Count Spen’s famous cake (Spenstårtan)

There is a famous cake known as “Greve Spen’s cake” or “Count Spen’s cake.”  There are both English and Swedish newspaper notices about the cake and its ancient origins. It has even been given the status of being an Östergötland provincial court.

This description is taken from a report in Mat & Dryck where Count Erland Spens told that the cake was included as early as the 17th century when the family came to Sweden from Scotland. The cake sometimes appears on the family’s coffee table, even though it is quite powerful to eat. The buttercream means that the cake usually does well without a refrigerator on hot summer days, unlike the sensitive whipping cream.

Count Erland Spens stated in particular that the cake should be decorated with fresh fruit and not with canned as stated in some recipes. It is easy to bake and anyone can handle it. If the whole cake is not eaten, it can very well be frozen.


Cake recipe for 8 people


For the cake base:
3 1/8 cups grams almond paste
1/2 – 3/4 cups whipping cream
butter for the baking paper

For the buttercream:

1 1/3 cups butter
1 1/4 cups powdered sugar
1 egg
2 ounces – Kirschwasser or Cherry brandy

For the decoration:

1 dl roasted almond shavings
blue and green grapes etc., alternatively canned fruit such as pear pieces or mandarin wedges

Make the cake like this

Preheat the oven to 500°. Brush thinly with melted butter on the wax paper lying on a plate.

Grate the almond paste and whip the cream. Stir out the grated almond paste with so much whipped cream that the paste can be spread over the baking paper on an oven-safe tray. Bake in the middle of the oven until the cake base is light yellow and dry, which takes about 10-12 minutes. Make sure that the edges do not burn. (oven temperatures may vary)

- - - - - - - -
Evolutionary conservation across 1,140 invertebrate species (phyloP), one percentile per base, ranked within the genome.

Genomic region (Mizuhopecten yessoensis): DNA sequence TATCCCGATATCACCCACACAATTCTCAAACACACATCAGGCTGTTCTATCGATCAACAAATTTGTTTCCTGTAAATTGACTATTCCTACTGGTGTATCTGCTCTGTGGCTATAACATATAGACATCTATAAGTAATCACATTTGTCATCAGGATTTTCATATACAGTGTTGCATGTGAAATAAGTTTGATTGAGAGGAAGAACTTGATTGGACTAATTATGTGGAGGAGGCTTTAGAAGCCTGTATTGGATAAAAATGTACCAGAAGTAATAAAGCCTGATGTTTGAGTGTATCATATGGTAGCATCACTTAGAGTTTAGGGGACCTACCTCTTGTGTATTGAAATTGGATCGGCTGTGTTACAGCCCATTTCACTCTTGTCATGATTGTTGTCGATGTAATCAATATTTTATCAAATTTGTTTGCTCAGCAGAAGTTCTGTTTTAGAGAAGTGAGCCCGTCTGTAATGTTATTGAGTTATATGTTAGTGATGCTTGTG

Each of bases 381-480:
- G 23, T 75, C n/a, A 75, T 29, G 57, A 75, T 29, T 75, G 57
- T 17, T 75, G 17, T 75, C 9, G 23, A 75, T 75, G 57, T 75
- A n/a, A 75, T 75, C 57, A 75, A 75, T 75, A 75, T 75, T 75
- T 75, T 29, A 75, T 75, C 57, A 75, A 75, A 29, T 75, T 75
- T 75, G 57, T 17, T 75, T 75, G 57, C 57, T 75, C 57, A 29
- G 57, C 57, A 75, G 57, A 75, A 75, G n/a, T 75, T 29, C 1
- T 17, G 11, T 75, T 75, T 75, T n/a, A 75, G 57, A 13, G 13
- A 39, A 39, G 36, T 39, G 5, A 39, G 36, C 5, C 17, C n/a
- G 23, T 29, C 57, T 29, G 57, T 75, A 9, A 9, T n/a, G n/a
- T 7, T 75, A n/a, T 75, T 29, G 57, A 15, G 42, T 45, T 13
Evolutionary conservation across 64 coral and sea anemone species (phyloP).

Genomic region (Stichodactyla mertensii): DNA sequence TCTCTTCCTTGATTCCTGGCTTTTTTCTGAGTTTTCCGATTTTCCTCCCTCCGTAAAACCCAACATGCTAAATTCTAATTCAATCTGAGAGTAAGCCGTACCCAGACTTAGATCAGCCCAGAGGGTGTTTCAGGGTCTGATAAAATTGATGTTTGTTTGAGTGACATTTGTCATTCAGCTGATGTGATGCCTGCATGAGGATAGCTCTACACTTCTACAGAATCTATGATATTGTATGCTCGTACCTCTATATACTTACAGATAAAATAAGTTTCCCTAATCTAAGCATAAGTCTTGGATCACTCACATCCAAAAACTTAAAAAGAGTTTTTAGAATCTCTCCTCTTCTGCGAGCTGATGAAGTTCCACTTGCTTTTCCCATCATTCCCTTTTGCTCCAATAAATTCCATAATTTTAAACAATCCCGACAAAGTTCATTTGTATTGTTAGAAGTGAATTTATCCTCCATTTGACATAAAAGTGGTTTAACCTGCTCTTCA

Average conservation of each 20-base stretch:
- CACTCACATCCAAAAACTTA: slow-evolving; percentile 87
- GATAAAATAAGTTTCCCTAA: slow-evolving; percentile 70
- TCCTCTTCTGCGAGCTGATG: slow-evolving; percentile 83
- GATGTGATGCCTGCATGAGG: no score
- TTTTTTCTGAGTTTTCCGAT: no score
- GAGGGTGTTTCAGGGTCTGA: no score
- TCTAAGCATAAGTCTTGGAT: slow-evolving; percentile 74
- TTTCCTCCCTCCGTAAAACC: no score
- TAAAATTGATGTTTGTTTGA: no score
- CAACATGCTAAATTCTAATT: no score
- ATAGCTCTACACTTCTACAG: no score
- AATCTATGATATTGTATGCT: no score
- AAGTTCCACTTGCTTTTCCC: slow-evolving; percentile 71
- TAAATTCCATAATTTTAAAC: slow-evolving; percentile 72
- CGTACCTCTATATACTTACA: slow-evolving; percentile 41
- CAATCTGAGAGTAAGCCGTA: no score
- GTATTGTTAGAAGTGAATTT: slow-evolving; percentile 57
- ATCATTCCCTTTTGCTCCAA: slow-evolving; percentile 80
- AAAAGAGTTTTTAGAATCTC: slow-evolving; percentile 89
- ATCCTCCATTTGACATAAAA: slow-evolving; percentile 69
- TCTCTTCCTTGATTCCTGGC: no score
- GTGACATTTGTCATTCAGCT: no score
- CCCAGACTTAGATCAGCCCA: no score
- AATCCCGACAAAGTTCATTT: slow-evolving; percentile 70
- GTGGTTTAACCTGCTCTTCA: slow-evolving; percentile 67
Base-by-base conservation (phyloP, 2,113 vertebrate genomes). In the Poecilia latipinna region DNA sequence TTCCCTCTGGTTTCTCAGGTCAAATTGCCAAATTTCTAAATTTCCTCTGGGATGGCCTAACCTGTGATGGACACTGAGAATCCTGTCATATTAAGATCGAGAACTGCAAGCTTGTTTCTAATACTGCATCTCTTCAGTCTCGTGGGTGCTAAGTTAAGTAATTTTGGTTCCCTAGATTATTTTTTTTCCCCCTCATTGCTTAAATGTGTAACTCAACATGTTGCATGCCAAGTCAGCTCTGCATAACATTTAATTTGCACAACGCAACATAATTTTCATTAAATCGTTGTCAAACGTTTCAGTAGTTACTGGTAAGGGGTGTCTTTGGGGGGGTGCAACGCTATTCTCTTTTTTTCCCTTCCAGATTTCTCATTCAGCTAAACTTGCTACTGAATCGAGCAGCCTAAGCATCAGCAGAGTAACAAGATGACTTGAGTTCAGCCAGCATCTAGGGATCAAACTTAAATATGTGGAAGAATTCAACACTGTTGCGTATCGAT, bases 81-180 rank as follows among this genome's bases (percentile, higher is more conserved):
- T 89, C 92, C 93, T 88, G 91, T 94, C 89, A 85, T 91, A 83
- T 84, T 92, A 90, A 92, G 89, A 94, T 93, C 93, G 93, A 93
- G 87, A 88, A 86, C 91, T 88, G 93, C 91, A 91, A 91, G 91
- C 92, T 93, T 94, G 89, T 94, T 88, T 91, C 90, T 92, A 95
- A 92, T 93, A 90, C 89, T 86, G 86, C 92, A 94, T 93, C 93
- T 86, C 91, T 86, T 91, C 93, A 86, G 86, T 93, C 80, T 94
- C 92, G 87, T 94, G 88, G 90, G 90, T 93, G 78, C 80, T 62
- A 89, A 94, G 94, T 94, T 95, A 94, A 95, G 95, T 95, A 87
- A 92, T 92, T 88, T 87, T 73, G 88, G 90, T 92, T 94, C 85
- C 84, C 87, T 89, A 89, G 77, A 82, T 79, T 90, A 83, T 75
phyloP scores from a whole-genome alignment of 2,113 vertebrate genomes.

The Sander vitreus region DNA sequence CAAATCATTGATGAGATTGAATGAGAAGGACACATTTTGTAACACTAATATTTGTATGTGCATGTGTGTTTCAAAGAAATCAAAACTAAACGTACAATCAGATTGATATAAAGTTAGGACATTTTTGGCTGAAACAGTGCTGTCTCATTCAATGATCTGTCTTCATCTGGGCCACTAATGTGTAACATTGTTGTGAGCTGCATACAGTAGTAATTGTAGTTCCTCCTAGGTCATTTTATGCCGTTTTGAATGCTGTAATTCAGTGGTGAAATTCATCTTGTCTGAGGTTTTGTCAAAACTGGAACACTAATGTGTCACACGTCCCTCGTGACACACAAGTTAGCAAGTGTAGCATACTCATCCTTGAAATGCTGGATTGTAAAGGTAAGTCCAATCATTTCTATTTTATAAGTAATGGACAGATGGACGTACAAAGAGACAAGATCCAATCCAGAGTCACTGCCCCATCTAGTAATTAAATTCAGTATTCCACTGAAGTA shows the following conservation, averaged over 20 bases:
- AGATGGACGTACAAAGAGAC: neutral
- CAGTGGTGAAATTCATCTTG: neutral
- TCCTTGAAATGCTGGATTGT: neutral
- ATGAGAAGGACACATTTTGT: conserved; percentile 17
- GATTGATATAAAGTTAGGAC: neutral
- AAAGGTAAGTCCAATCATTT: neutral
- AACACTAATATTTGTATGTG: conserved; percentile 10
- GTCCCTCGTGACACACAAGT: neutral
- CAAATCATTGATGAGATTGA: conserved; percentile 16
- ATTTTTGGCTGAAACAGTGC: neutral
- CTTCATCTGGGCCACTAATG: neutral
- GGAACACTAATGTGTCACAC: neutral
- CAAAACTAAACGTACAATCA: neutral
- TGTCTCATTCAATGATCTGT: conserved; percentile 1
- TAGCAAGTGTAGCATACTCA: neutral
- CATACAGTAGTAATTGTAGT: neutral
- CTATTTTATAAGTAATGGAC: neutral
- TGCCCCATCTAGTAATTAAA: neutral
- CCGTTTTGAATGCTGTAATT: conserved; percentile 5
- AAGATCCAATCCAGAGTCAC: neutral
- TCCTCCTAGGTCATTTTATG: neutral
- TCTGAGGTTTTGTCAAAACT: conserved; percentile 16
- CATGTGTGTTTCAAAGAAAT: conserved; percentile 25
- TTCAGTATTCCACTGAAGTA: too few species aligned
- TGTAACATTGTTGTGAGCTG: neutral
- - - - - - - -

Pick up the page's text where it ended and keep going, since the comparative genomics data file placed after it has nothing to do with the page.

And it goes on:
While the cake base cools, whisk the butter and powdered sugar until white and porous. Add the egg and continue to whisk. When the buttercream is smooth, whisk in a little Kirschwasser or cherry brandy. Of course, it also goes well with any other alcoholic flavoring.

Divide the cake base into four equal squares. To remove the bottoms from the wax paper, you can turn the whole thing over and gently pull the paper off. Spread plenty of buttercream on three of the bottoms. Fold the cake bases together and coat the top with a thin layer of buttercream. If the buttercream is enough, the edges can also be coated. Sprinkle with roasted almond shavings and possibly around the edge of the cake and garnish with fruit and berries. You can also decorate the cake with clicks of the buttercream, possibly colored with caramel color.

The above recipe is taken from Swedish Landscape Courts by Oskar Jakobsson and printed at the General Staff’s Lithographic Institute in 1965.